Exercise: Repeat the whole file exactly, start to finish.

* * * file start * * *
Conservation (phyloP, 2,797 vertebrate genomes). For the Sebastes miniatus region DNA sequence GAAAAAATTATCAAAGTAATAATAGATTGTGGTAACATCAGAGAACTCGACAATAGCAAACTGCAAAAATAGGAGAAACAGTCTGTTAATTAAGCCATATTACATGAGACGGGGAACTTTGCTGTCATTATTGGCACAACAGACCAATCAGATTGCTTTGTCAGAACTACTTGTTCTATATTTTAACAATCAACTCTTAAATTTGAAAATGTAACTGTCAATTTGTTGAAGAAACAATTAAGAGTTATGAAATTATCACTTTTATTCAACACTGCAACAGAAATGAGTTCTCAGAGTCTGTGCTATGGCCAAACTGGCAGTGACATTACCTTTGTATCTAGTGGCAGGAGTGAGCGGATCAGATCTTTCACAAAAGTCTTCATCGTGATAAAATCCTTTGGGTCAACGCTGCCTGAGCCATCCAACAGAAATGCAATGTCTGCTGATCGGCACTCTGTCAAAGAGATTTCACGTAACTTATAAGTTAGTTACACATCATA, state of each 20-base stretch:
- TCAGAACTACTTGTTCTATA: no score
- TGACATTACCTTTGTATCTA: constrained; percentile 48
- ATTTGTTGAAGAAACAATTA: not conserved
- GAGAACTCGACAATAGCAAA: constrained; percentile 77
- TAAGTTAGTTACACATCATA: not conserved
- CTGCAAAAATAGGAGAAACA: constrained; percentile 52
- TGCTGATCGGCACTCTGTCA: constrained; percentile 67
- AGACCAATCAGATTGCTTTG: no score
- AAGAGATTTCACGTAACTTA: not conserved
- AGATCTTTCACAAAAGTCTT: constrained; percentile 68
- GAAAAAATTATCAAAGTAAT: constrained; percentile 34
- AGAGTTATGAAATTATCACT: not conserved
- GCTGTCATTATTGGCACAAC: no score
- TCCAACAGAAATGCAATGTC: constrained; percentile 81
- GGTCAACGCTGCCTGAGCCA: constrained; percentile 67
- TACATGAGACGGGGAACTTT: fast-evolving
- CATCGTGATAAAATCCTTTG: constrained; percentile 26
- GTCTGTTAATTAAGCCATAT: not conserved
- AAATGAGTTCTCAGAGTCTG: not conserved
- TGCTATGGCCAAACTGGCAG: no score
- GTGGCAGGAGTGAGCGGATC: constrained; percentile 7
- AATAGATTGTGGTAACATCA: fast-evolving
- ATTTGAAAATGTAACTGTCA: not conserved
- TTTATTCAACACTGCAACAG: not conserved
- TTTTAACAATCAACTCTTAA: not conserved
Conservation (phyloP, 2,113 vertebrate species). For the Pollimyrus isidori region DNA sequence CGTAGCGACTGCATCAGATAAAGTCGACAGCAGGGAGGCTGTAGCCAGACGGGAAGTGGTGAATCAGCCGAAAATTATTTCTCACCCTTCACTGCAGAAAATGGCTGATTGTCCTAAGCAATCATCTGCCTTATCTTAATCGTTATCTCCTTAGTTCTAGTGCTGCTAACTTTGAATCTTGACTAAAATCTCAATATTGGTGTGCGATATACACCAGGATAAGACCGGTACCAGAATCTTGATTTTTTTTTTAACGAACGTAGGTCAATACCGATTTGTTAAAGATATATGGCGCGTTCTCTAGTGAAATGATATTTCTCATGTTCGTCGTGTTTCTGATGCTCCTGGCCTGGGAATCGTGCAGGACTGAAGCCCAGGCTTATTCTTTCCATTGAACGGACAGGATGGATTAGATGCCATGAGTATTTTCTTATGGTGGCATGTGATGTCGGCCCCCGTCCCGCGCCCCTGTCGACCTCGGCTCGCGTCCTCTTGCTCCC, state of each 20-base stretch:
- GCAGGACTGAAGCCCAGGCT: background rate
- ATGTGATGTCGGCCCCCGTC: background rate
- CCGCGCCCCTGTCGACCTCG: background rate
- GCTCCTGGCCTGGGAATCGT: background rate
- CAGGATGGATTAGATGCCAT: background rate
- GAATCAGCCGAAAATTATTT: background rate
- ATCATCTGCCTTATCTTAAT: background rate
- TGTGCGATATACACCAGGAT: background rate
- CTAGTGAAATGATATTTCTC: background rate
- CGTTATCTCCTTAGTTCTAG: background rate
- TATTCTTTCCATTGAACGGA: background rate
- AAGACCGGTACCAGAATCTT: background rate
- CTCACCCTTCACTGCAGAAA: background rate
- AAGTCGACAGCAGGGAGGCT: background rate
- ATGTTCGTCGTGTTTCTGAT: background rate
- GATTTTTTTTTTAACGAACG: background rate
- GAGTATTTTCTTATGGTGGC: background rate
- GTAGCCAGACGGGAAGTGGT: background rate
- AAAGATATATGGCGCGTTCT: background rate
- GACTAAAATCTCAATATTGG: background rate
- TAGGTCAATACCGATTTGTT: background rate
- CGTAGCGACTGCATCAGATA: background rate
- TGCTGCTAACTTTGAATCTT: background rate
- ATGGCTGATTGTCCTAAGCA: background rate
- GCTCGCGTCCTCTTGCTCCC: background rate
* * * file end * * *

Conservation (phyloP, 2,797 vertebrate genomes). For the Sebastes miniatus region DNA sequence GAAAAAATTATCAAAGTAATAATAGATTGTGGTAACATCAGAGAACTCGACAATAGCAAACTGCAAAAATAGGAGAAACAGTCTGTTAATTAAGCCATATTACATGAGACGGGGAACTTTGCTGTCATTATTGGCACAACAGACCAATCAGATTGCTTTGTCAGAACTACTTGTTCTATATTTTAACAATCAACTCTTAAATTTGAAAATGTAACTGTCAATTTGTTGAAGAAACAATTAAGAGTTATGAAATTATCACTTTTATTCAACACTGCAACAGAAATGAGTTCTCAGAGTCTGTGCTATGGCCAAACTGGCAGTGACATTACCTTTGTATCTAGTGGCAGGAGTGAGCGGATCAGATCTTTCACAAAAGTCTTCATCGTGATAAAATCCTTTGGGTCAACGCTGCCTGAGCCATCCAACAGAAATGCAATGTCTGCTGATCGGCACTCTGTCAAAGAGATTTCACGTAACTTATAAGTTAGTTACACATCATA, state of each 20-base stretch:
- TCAGAACTACTTGTTCTATA: no score
- TGACATTACCTTTGTATCTA: constrained; percentile 48
- ATTTGTTGAAGAAACAATTA: not conserved
- GAGAACTCGACAATAGCAAA: constrained; percentile 77
- TAAGTTAGTTACACATCATA: not conserved
- CTGCAAAAATAGGAGAAACA: constrained; percentile 52
- TGCTGATCGGCACTCTGTCA: constrained; percentile 67
- AGACCAATCAGATTGCTTTG: no score
- AAGAGATTTCACGTAACTTA: not conserved
- AGATCTTTCACAAAAGTCTT: constrained; percentile 68
- GAAAAAATTATCAAAGTAAT: constrained; percentile 34
- AGAGTTATGAAATTATCACT: not conserved
- GCTGTCATTATTGGCACAAC: no score
- TCCAACAGAAATGCAATGTC: constrained; percentile 81
- GGTCAACGCTGCCTGAGCCA: constrained; percentile 67
- TACATGAGACGGGGAACTTT: fast-evolving
- CATCGTGATAAAATCCTTTG: constrained; percentile 26
- GTCTGTTAATTAAGCCATAT: not conserved
- AAATGAGTTCTCAGAGTCTG: not conserved
- TGCTATGGCCAAACTGGCAG: no score
- GTGGCAGGAGTGAGCGGATC: constrained; percentile 7
- AATAGATTGTGGTAACATCA: fast-evolving
- ATTTGAAAATGTAACTGTCA: not conserved
- TTTATTCAACACTGCAACAG: not conserved
- TTTTAACAATCAACTCTTAA: not conserved
Conservation (phyloP, 2,113 vertebrate species). For the Pollimyrus isidori region DNA sequence CGTAGCGACTGCATCAGATAAAGTCGACAGCAGGGAGGCTGTAGCCAGACGGGAAGTGGTGAATCAGCCGAAAATTATTTCTCACCCTTCACTGCAGAAAATGGCTGATTGTCCTAAGCAATCATCTGCCTTATCTTAATCGTTATCTCCTTAGTTCTAGTGCTGCTAACTTTGAATCTTGACTAAAATCTCAATATTGGTGTGCGATATACACCAGGATAAGACCGGTACCAGAATCTTGATTTTTTTTTTAACGAACGTAGGTCAATACCGATTTGTTAAAGATATATGGCGCGTTCTCTAGTGAAATGATATTTCTCATGTTCGTCGTGTTTCTGATGCTCCTGGCCTGGGAATCGTGCAGGACTGAAGCCCAGGCTTATTCTTTCCATTGAACGGACAGGATGGATTAGATGCCATGAGTATTTTCTTATGGTGGCATGTGATGTCGGCCCCCGTCCCGCGCCCCTGTCGACCTCGGCTCGCGTCCTCTTGCTCCC, state of each 20-base stretch:
- GCAGGACTGAAGCCCAGGCT: background rate
- ATGTGATGTCGGCCCCCGTC: background rate
- CCGCGCCCCTGTCGACCTCG: background rate
- GCTCCTGGCCTGGGAATCGT: background rate
- CAGGATGGATTAGATGCCAT: background rate
- GAATCAGCCGAAAATTATTT: background rate
- ATCATCTGCCTTATCTTAAT: background rate
- TGTGCGATATACACCAGGAT: background rate
- CTAGTGAAATGATATTTCTC: background rate
- CGTTATCTCCTTAGTTCTAG: background rate
- TATTCTTTCCATTGAACGGA: background rate
- AAGACCGGTACCAGAATCTT: background rate
- CTCACCCTTCACTGCAGAAA: background rate
- AAGTCGACAGCAGGGAGGCT: background rate
- ATGTTCGTCGTGTTTCTGAT: background rate
- GATTTTTTTTTTAACGAACG: background rate
- GAGTATTTTCTTATGGTGGC: background rate
- GTAGCCAGACGGGAAGTGGT: background rate
- AAAGATATATGGCGCGTTCT: background rate
- GACTAAAATCTCAATATTGG: background rate
- TAGGTCAATACCGATTTGTT: background rate
- CGTAGCGACTGCATCAGATA: background rate
- TGCTGCTAACTTTGAATCTT: background rate
- ATGGCTGATTGTCCTAAGCA: background rate
- GCTCGCGTCCTCTTGCTCCC: background rate